The Ministry of Health issued a press release on Tuesday, May 21, stating that KHMH has its full support in carrying out investigations into the matter. On Wednesday, May 22, the Office of the Special Envoy for Women and Children announced that they are spearheading the construction of a suitable pediatric and neonatal intensive care unit in a new wing at the KHMH.
We spoke to a couple of the parents who have lost their babies during the bacterial outbreak. Harrison Sutherland, 18, lost his daughter, Imari. She was born on May 10 (Mother’s Day) and died on May 18 — just eight days after being born premature, seven months into her mother’s pregnancy.
He told us that after he found out about the other babies who had died from an infection, he became concerned about his child. He added that his daughter was doing just fine until he was suddenly told that she needed blood. Less than a day later, his daughter died.
“The baby was eating and everything because my girl would take breast milk for her. The baby was playing with my fingers; her eyes were opened, everything,” he said. “Every day I go there I play with my baby, my baby looked okay,” he wistfully stated.
Sutherland said that he blames the hospital for the babies’ deaths.
“I blame the ICU because they should have known that the ICU had an infection so they could have moved the babies from there a long time; they waited until all the babies died,” he said. He then noted, “I thought this place was better than that. All young babies — they were supposed to have that place well-secured, wash your hands properly. Sometimes I see people from the morgue go inside the ICU with their clothes – they come straight out the morgue and go in there to take gowns to the ICU. That’s not right because that’s infections they’re taking into the babies’ spot.”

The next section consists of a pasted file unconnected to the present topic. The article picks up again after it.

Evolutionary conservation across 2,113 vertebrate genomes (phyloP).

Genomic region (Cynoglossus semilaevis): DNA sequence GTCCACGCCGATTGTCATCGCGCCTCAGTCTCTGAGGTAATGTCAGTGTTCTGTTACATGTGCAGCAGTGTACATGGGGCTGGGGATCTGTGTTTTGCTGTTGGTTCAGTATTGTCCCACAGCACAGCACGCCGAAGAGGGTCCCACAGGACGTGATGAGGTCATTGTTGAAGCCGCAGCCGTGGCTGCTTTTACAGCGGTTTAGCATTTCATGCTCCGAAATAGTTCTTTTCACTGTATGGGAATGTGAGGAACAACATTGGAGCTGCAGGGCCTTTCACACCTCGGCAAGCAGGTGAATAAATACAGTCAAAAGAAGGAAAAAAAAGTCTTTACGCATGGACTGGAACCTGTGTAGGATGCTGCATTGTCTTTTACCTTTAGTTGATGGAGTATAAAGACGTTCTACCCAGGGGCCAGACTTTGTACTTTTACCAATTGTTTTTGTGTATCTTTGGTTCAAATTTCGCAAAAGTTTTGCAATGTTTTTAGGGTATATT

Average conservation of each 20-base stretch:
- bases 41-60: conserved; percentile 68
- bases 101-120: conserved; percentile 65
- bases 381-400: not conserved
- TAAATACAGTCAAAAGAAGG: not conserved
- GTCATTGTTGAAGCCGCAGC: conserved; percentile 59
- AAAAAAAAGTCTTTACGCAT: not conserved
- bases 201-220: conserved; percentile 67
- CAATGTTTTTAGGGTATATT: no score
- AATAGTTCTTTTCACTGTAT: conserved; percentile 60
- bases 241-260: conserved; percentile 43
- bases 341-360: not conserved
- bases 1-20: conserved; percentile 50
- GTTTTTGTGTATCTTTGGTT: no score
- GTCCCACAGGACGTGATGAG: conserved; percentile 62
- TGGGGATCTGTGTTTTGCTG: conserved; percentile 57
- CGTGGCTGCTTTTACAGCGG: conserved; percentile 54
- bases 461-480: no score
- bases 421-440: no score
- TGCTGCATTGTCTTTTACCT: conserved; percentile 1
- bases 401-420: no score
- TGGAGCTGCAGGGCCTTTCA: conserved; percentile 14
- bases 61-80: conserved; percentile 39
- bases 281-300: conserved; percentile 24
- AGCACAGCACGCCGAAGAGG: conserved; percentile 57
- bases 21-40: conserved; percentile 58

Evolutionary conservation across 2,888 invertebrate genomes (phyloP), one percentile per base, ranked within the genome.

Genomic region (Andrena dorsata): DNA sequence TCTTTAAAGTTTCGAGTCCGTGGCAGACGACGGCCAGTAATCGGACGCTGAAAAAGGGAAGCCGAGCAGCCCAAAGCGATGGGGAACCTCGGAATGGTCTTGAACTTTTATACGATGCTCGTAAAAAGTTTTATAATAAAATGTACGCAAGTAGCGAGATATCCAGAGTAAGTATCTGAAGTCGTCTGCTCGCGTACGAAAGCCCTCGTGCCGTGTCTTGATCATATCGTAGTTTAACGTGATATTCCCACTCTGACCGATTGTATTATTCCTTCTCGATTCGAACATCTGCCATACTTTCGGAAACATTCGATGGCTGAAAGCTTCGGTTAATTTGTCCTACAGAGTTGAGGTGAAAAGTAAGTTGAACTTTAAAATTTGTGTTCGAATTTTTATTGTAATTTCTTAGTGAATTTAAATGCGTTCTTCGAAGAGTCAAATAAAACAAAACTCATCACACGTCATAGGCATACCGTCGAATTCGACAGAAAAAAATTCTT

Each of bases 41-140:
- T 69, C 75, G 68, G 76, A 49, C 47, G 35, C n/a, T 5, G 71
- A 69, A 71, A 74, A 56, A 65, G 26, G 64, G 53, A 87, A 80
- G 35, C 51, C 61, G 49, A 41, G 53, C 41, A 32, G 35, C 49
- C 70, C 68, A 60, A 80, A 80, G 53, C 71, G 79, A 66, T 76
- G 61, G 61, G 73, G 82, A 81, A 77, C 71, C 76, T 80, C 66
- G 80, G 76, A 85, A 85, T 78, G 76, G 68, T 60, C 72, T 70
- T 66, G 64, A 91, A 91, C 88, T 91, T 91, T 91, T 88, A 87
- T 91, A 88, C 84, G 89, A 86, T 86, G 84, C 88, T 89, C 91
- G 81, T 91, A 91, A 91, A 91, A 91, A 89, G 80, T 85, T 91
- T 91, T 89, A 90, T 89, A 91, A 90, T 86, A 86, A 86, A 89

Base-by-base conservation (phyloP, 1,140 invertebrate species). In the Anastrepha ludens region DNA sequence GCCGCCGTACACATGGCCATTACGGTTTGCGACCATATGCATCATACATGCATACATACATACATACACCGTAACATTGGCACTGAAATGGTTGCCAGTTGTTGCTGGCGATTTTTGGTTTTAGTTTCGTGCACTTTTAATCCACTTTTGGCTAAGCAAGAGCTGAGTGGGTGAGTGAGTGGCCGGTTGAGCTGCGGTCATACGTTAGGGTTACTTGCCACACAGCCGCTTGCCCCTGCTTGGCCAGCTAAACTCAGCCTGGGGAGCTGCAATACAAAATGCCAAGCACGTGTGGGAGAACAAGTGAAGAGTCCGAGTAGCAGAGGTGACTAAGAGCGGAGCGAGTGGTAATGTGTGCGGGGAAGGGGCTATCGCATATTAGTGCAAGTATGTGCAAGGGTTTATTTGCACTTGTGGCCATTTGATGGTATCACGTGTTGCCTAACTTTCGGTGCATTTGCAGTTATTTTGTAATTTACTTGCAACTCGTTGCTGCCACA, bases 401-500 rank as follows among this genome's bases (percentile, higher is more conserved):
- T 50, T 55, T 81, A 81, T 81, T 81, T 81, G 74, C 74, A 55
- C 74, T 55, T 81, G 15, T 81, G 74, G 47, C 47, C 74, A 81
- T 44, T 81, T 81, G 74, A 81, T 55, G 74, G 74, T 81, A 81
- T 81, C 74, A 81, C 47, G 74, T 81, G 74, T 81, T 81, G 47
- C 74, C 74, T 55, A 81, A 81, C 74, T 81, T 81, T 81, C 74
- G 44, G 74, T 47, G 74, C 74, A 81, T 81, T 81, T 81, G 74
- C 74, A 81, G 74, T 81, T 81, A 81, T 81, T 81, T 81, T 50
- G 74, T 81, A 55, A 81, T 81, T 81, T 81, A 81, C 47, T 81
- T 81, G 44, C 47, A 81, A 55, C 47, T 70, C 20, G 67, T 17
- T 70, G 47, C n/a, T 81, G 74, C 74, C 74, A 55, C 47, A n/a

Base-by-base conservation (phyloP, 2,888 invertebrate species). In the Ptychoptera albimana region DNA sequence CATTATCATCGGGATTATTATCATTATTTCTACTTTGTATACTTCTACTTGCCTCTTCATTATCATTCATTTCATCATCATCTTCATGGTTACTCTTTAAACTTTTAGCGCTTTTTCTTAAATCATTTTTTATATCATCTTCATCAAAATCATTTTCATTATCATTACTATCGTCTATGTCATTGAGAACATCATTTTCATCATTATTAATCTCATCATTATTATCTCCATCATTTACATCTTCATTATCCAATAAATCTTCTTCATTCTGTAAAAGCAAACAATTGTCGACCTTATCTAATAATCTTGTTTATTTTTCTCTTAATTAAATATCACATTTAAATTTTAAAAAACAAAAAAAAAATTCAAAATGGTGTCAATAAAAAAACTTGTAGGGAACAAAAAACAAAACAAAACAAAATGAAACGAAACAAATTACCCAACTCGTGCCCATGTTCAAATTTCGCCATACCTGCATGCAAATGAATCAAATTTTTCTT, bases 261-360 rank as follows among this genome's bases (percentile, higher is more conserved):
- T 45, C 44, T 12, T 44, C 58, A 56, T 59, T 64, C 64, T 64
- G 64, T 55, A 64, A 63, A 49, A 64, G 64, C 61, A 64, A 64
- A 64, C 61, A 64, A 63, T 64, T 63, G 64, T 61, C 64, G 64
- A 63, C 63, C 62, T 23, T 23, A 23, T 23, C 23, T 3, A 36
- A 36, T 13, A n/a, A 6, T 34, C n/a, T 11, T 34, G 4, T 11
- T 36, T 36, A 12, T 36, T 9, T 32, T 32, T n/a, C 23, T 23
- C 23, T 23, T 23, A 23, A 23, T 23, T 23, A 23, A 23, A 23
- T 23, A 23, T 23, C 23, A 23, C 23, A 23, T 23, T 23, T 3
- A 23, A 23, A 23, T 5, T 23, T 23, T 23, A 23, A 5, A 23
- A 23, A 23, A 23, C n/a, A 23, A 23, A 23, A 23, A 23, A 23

He told us that his baby’s death certificate listed the cause of death as prematurity.
A 16-year-old’s baby was the twelfth baby to have succumbed in the NICU. Her baby boy, who was to be named Jordan, was born at 34 weeks on May 4, 2013, and died May 20.
She said she was told that the baby was being kept in the ICU because his lungs weren’t fully developed, but she was told that her son was responding well to treatment. The baby’s health suddenly began to deteriorate and he died.
The mother said before her son died, she heard from other parents that there was a bacteria going around and it was killing other babies in the unit.
“So I asked one of the nurses, if they knew that there was a bacteria, then why didn’t you move the babies first before all these deaths had to happen, because this wasn’t necessary,” she said.
She went on to say that she was praying that her baby was going to make it, but after being told that her baby had to go back on a ventilator, she prepared for the worst.
Like Sutherland, this mother blames the hospital for her baby’s death. She believes that her baby would have lived if he had not become infected.
She said her son’s death certificate stated the cause of death as neonatal sepsis, which is a blood infection that occurs in 90-day-old babies.
Amandala has learned that Enterobacter cloacae is in the human intestinal system and is normal, but if it gets into the blood it can cause sepsis and urinary blood infections. The organism has been proven to be hospital-acquired bacteria, believed to be caused through contamination.
We have been told that a group of the parents who have lost their babies through the spread of this bacteria will consider taking legal action against KHMH.
Rafael Martinez, police press officer, told Amandala today that the infants’ deaths are an internal matter for the hospital, and they, the police, would not become involved unless it was believed that a crime had been committed.